- NBC’s new Hullabaloo will premiere the week of January 11th, 1965 although an exact date isn’t yet known. Gary Smith will produce. [It premiered on Tuesday, January 12th, 1965].
- The ABC and NBC specials commemorating the anniversary of President Kennedy’s assassination were well done but the networks did viewers a disservice by scheduling them opposite one another on Sunday, November 22nd.
- According to The New York Times, Mel Allen is out as New York Yankees announcer, with the Yankees yet to officially announce its roster of sportscasters.
From the Hollywood and New York TV Teletype columns:
- Tom Bosley will star in the Screen Gems TV pilot “Marty,” based on the famous TV production and feature film.
- Actresses Beverly Owen and Roberta Shore are leaving The Munsters and The Virginian, respectively. Owen’s role will be recast immediately. A decision has yet to be made about Shore’s character.
- Darryl Hickman will star in a Desilu sitcom called “The Good Old Days” set during the Stone Age.
- Rip Torn will appear in the Dr. Kildare Christmas episode (“An Exchange of Gifts”) rather than John Qualen.
- ABC will premiere a new soap opera on December 28th about a widow who has written a novel about her small town. [A Flame in the Wind ran until December 1966.]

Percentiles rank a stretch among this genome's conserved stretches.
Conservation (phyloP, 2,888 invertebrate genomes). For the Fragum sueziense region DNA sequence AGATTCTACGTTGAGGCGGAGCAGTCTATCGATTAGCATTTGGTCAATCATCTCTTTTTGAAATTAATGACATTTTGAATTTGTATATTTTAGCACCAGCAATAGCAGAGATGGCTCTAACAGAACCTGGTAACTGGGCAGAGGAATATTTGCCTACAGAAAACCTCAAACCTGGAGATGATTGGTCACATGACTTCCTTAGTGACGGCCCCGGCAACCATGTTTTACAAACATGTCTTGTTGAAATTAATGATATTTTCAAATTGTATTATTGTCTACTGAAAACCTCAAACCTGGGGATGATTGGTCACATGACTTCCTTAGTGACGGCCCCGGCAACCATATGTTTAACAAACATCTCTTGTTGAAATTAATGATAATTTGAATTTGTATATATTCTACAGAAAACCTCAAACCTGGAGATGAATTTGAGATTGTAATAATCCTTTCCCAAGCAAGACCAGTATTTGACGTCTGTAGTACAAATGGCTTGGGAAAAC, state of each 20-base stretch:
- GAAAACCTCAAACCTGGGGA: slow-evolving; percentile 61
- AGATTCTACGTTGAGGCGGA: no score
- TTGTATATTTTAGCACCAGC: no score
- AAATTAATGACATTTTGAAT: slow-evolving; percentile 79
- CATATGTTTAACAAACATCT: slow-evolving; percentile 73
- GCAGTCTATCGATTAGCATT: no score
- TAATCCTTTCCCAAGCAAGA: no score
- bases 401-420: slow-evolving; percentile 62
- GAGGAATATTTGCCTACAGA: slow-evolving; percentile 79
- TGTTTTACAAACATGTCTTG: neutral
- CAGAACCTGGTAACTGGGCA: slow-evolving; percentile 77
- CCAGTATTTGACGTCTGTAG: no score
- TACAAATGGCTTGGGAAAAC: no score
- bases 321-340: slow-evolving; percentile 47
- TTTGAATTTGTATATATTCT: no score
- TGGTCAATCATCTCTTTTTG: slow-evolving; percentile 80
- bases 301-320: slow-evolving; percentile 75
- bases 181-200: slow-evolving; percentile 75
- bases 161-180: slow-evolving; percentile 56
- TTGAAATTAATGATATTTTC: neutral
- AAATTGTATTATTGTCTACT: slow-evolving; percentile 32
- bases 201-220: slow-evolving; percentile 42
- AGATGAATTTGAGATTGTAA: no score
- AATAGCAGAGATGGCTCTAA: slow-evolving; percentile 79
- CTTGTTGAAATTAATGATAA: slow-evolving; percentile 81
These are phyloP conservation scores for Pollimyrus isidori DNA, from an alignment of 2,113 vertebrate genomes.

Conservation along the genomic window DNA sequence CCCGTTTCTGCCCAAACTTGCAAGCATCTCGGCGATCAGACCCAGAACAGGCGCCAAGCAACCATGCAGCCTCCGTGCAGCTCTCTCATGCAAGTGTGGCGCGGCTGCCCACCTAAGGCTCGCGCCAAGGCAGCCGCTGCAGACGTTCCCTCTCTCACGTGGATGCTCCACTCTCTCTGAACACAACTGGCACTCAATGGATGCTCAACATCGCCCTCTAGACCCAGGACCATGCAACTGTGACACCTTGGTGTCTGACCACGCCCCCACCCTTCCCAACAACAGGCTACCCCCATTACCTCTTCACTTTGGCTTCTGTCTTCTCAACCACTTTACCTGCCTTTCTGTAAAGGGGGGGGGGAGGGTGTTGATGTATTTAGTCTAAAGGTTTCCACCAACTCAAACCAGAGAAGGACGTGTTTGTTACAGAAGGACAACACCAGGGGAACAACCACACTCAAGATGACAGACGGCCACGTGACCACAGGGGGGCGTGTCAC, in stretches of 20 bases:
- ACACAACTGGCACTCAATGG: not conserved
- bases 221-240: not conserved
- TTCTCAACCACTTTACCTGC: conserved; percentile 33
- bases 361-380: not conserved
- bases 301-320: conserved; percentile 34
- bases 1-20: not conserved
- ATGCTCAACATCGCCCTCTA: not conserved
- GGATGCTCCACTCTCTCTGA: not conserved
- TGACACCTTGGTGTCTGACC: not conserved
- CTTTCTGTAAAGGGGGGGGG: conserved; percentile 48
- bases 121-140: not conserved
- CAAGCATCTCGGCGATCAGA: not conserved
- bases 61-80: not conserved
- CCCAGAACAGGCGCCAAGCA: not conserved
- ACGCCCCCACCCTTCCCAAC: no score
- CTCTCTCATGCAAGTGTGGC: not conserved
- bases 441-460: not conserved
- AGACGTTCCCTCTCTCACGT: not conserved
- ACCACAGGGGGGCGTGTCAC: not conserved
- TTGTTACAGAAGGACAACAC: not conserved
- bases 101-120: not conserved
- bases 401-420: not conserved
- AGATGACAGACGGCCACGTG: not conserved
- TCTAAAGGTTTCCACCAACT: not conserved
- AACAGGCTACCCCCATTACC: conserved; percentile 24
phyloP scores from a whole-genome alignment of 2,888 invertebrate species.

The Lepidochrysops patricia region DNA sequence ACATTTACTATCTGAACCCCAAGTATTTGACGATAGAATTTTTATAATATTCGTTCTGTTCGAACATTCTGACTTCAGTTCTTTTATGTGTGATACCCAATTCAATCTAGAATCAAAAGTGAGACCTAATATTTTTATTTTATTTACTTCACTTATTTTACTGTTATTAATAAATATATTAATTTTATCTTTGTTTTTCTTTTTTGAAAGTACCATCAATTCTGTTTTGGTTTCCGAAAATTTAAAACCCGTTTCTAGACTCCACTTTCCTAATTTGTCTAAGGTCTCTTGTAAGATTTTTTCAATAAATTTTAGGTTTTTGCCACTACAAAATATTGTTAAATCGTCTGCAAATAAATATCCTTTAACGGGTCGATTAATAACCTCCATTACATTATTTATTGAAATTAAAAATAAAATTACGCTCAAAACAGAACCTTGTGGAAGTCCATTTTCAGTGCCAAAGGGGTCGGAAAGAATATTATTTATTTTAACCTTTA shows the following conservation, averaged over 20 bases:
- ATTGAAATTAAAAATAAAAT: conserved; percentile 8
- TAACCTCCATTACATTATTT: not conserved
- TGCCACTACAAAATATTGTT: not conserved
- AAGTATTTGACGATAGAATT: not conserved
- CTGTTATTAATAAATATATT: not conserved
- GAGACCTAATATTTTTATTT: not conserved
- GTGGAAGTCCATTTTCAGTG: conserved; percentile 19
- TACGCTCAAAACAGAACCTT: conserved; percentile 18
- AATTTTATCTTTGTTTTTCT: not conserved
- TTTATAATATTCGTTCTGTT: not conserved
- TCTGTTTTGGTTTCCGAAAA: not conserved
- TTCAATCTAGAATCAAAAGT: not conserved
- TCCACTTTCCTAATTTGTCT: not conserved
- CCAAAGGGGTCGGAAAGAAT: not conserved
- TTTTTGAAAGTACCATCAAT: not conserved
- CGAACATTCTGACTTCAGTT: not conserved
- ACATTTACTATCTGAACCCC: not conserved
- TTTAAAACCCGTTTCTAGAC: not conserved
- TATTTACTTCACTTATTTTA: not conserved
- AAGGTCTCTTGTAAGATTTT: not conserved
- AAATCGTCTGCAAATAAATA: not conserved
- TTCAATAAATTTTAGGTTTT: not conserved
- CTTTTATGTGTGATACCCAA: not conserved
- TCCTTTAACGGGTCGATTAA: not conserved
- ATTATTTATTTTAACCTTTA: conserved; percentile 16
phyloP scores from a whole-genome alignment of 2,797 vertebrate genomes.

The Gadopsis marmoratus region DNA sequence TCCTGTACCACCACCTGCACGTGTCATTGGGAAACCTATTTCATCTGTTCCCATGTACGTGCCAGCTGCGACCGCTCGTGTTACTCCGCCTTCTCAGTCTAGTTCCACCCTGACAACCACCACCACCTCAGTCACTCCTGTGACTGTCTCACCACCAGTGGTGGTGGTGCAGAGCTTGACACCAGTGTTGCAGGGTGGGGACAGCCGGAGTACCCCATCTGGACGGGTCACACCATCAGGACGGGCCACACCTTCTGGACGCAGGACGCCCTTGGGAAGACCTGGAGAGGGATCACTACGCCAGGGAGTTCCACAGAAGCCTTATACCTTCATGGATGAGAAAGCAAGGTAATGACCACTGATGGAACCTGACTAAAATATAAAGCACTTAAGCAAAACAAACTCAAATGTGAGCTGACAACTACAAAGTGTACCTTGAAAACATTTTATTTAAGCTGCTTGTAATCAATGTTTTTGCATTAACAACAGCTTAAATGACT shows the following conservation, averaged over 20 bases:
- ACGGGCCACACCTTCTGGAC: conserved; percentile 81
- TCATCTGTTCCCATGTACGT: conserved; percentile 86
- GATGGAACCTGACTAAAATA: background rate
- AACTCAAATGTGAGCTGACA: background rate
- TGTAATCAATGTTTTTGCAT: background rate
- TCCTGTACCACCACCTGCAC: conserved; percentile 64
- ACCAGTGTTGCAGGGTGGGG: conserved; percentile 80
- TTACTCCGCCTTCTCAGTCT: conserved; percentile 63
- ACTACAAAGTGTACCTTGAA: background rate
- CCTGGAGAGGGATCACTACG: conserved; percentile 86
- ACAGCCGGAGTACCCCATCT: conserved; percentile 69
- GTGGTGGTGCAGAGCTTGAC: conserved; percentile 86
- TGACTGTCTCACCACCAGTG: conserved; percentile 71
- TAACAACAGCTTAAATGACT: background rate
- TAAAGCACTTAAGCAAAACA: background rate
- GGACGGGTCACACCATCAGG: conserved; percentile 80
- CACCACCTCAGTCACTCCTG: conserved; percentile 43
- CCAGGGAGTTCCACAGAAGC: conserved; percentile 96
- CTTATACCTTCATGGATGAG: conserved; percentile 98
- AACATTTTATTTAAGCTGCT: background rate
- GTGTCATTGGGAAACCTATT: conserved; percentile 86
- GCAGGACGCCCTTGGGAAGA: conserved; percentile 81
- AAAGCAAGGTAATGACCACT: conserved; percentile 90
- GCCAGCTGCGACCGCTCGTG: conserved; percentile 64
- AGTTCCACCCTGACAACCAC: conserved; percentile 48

The were some long letters this week, including one criticizing Cleveland Amory’s November 28th review of The Munsters and The Addams Family and an even longer response to a November 21st article about CBS and the NFL from a reader worried that football will join wrestling and boxing as sports on television that are less about competition and more about making money. There were two letters about NBC’s “The Louvre” special, one pointing out an error in TV Guide‘s picture feature about the special, the other from an appreciate reader who enjoyed watching the special.
Then there was this amazing letter:
Thet theah artuhcul by Les Raddatz on Jim Nabors wuz th’ wurst Ah evuh trahd tuh read. Ah’m frum Gawguh origunally an’ Ah nevuh heeerd sich tawk in awl mah lahf. Fur frum bin’ funny, hit wuz stewpid.
Mrs. G.R. Brunett
Finally, there was another letter about Count Marco and a very short one from a reader who definitely didn’t like Les Crane: “We want LESS Crane.”
The TV Listings
Airing this week for the very first time was “Rudolph the Red-Nosed Reindeer,” an installment of The General Electric Fantasy Hour on NBC. I had no idea the special originally aired outside of prime time from 5:30-6:30PM on Sunday, December 6th. In addition to a TV Guide close-up, the special received a picture feature elsewhere in the issue, and a full-page color advertisement taken out by GE: